Eurasian Economic Commission Board Chairman Tigran Sargsyan, Armenia's Prime Minister Karen Karapetyan, Belarus' Prime Minister Andrei Kobyakov, Kazakhstan's Prime Minister Bakytzhan Sagintayev, Kyrgyzstan's Prime Minister Temir Sariyev, and Russia's Prime Minister Dmitry Medvedev (L-R) pose for a group photograph after a meeting of the Eurasian Intergovernmental Council
Although following the collapse of the former Soviet Union, Russia reluctantly or maybe out of pragmatism accepted mono-multipolar structure of the world after the Cold War and gave in to West’s relative superiority in that system, it never recognized it as a sustainable international system believing that it would be only a temporary one. Russian politicians and researchers believe that the existing conditions are a period of transition to the new world order in which the process of plurality in international system will be accelerated through weakening of the Western bloc and hegemony, empowerment of new actors such as the BRICS countries, and most importantly, through transfer of Power and wealth from the most to the East.
The noteworthy point is that there is no final take on the quality and nature of the new world order in Russia. Of course, the general analyses describe the future world order as a multipolar one without giving details. However, more accurate analyses, including the research conducted by Russia's Council on Foreign and Defense Policy, have described the new order as a bipolar one with more importance attached to the economic component. The research results say that the first bloc in the new world order is the United States, which will work through such international treaties as the Trans-Pacific Partnership (TPP), while the second bloc will consist of China, member states of the Association of Southeast Asian Nations (ASEAN), and allied countries in East Asia. At the second level other “centers” of power can emerge, including in the Greater Eurasia, around the axis of Russia with India and Iran as partner, and within framework of Such institution as the Shanghai Cooperation Organization (SCO).
In this division, the economic power is an important principle in determining the amount of power and international standing of countries. Therefore, although various actors, such as Russia, are good candidates to be rising-powers in the new world order, their final position will be determined by their economic power. From this viewpoint, more realistic Russian analyses admit to economic weaknesses of the country and do not consider Russia as a power “pole” in the new world order, but consider it as a “power center.” It must be noted that large-scale state documents of Russia, including paragraphs 5 and 19 of the “Concept of Foreign Policy of the Russian Federation” (February 2013) and paragraphs 7, 13, and 30 of the National Security Strategy of the country (December 2015) have used such terms as “multiple centrality,” not “multi-polarity” to describe the future world order.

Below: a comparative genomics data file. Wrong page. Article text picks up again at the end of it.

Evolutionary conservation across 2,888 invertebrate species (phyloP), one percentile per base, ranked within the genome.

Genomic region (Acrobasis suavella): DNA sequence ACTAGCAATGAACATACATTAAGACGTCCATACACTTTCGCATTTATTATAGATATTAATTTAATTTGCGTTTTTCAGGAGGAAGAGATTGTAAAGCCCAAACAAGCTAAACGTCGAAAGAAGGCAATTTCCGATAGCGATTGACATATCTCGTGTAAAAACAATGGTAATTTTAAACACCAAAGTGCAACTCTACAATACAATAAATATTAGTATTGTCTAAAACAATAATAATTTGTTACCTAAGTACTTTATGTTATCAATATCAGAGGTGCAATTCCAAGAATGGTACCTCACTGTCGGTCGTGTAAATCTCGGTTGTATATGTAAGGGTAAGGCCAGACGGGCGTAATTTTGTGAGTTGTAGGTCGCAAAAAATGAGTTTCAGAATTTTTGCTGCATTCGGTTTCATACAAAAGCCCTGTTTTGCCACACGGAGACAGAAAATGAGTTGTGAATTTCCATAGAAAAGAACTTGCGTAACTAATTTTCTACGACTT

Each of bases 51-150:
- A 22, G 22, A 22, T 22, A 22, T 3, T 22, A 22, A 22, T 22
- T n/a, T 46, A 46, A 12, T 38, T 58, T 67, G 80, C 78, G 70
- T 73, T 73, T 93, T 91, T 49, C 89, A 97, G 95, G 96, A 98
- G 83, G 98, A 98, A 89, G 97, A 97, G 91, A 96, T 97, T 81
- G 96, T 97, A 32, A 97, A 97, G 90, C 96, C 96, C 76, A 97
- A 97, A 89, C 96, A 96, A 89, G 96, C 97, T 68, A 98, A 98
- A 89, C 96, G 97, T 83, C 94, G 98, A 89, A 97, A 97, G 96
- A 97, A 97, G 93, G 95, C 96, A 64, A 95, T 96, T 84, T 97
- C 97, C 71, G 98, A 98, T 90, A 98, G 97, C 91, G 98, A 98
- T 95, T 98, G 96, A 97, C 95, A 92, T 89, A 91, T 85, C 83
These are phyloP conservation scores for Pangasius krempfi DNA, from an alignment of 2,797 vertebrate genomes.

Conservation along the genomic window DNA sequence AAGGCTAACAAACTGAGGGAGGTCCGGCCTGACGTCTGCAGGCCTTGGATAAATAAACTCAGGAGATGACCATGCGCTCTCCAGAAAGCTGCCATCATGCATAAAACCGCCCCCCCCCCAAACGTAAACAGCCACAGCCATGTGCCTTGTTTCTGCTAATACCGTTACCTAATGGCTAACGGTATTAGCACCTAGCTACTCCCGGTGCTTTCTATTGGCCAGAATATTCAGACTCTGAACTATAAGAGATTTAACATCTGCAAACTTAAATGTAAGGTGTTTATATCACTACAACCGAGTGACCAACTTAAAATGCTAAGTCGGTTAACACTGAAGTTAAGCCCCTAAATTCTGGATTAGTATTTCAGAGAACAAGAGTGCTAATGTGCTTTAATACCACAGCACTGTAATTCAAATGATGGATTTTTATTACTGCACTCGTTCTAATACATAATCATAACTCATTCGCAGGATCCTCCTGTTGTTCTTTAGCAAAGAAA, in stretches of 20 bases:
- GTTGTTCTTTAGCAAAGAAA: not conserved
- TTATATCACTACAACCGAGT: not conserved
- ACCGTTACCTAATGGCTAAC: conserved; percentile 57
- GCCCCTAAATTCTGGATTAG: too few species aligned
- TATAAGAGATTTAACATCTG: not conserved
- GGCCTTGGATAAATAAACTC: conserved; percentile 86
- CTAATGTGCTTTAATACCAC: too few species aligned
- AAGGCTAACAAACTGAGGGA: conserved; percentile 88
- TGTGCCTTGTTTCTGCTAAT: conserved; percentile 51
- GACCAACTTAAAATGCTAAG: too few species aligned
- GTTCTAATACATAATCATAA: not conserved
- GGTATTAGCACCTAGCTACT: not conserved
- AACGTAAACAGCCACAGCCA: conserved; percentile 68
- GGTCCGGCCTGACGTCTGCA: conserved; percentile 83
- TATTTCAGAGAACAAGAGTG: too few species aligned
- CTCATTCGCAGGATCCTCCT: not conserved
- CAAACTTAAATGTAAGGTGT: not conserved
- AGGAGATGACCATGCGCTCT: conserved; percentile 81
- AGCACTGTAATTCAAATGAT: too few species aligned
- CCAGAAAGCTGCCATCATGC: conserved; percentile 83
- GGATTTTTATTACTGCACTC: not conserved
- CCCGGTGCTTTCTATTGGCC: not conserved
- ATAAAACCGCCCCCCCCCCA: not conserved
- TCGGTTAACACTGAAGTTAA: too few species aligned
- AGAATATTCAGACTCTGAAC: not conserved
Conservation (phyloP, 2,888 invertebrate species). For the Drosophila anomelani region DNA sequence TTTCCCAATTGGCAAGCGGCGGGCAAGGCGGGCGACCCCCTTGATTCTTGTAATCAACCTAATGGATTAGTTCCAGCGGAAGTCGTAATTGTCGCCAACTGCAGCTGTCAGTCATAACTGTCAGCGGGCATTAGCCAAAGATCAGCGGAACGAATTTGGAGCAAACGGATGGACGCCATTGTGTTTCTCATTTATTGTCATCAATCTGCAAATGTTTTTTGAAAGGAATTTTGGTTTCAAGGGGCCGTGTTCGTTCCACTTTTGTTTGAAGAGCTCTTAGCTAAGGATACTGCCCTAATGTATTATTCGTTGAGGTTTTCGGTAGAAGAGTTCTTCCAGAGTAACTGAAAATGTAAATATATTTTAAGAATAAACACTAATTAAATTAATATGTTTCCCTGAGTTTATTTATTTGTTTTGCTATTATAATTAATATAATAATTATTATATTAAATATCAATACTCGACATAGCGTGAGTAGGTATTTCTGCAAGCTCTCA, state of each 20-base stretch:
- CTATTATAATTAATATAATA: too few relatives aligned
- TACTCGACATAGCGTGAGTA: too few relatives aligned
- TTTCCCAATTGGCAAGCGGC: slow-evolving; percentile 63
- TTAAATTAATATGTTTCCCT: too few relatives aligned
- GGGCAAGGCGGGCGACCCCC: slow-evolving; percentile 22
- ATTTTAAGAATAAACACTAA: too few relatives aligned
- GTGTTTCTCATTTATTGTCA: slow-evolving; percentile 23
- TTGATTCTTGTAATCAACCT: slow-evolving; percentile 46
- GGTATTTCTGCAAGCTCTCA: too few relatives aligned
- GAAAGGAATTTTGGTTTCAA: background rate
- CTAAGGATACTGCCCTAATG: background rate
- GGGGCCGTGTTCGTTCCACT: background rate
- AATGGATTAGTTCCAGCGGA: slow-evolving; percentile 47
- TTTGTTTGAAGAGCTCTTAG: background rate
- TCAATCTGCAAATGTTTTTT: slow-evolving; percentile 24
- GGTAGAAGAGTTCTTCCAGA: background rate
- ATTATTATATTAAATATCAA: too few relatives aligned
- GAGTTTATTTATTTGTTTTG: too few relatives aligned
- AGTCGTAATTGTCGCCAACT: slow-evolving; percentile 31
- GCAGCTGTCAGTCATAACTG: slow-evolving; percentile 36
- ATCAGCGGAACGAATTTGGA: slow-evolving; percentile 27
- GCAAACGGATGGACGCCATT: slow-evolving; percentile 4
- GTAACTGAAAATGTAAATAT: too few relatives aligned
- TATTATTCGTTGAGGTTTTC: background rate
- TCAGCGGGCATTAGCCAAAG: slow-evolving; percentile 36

In the meantime, Russia pays serious attention to changing strategy of the United States and its effort to create new economic alliances with the focus on East Asia, including within framework of the Trans Pacific Partnership Agreement (TPPA). If this project is implemented and if China fails to achieve its targeted economic development, US unilateralism will be bolstered and strategic balance will be changed to the detriment of Russia. Of course, chances for the realization of this scenario are considered low, but to prevent this altogether, Moscow believes that implementing the “turn to the East” strategy by getting closer to China is requisite for transition to the new world order in which the West will not play the dominant role.
Many projections have been made in Russia about China scaling up to the world’s first rank of power, which if true, would have its own untoward consequences for the future position that Moscow seeks to have within the international system. Under these circumstances, Russia, which is dreaming of regaining its past position as a “great power,” is trying to stay away from joining either of these two blocs and is expected to insist on preserving its independent identity at international level, though to realize this its independent identity at international level, though to realize this goal, it would need specific resources and skills.